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Ooh, interesting! This was a Kindle daily deal which tempted me with the alluring of combination of paganism, murder and quirky bookshops, set just over the Welsh border. It’s part of a series – Merrily Watkins – chronicling the (mis)adventures of a parish exorcist, none of which I’ve read before so I plunged right into the latest installment. It reads well enough alone so you can follow the action, although the ongoing stories of the recurring characters remained slightly shrouded in mystery. But I enjoyed it nonetheless, and I’ve just downloaded the first two books in the series so I can get to grips with the beginning.

It’s certainly a different premise for a crime series. Merrily is the exorcist, called in to help (officially and unoffically) when bizarre occurances threaten the sanctity of Hay-on-Wye, famous for its bookselling trade. In this story, the death of a mysterious old man who lived a semi-isolated life up in the hills opens up a can of worms when his identity as a chaos magician is uncovered. Earlier in his life he had written extensively on how magic was central to the Nazi ideology, and this earned him unsavoury followers whom he spent years trying to avoid. But did someone uncover his past, and is his death a form of magical intent? When a young police officer investigating the case goes missing, events take an even darker turn.

I’ve not been to Hay-on-Wye for over twenty years, but I could really picture the town, and get a good feel of its inhabitants. The newcomers Betty and Robin with their creepy bookshop, which just might be the scene of a decades-old murder, are very sympathetic. And I loved Jeeter. Now I want to know if the actual shops are really there! The atmosphere is also built up very convincingly, as this seemingly picturesque town is revealed to harbour a sinister undercurrent of violence and hatred. Oddly, I didn’t want to leave, so engrossed I become with this odd community.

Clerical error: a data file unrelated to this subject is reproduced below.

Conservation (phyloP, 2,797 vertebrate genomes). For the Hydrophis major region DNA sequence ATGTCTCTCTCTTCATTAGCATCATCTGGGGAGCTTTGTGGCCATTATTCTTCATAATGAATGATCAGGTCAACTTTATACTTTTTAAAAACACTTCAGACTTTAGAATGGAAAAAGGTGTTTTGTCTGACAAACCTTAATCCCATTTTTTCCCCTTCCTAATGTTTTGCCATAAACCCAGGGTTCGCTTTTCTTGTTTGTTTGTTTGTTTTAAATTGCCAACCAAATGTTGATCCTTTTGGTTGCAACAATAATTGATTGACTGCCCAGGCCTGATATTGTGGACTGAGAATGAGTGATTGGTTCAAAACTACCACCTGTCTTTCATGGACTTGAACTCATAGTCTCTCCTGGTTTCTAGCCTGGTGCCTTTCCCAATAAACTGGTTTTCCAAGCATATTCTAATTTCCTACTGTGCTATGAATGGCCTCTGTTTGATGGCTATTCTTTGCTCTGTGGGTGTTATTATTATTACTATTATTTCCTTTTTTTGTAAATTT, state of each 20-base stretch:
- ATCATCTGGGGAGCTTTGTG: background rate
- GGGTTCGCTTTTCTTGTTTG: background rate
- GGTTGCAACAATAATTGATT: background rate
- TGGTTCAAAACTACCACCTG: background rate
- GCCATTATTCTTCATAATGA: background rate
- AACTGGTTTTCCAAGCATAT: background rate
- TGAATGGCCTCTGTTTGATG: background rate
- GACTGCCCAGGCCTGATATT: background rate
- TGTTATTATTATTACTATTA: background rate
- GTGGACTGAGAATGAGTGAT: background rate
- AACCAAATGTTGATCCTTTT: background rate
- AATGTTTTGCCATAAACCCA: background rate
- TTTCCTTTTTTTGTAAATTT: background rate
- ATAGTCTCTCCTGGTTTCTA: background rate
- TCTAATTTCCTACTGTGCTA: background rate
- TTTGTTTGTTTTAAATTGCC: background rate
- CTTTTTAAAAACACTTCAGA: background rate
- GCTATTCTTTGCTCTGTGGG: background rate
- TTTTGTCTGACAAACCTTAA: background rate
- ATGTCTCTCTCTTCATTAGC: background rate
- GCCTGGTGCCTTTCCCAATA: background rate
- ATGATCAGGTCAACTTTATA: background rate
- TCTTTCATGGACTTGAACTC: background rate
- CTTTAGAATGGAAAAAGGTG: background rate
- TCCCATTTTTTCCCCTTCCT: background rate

What did startle me was that according to the author, the story is not as far-fetched as it might appear – “For reasons of credibility, the eccentricity of Hay has been underplayed” he states in the credits. Several of the characters mentioned are actually real people, and the history that forms an integral part of the setting is true, as is the landscape. There are lots of famous people whose names are casually dropped, from Beryl Bainbridge to Aleister Crowley. But worryingly the satanic neo-Nazi groups on the Welsh border are also rather too real. It’s certainly challenged my romantic view of Wales…. But as a “slack pagan” myself I found it intriguing; the interplay of Christianity, neo-Paganism and and fascism could have been sensational, hysterical and misinformed, but Rickman handles it sensitively. I half-expected to be offended by the way in which Christianity or Paganism were depicted, but gratifyingly I wasn’t.

I can’t wait to read other books in this series. They’re refreshing, melding esoteric, mythical beliefs with the cold hard reality of a crime investigation, and producing something quite unique.

Atlantic Books, ISBN 9780857898685 (paperback, due June 2014)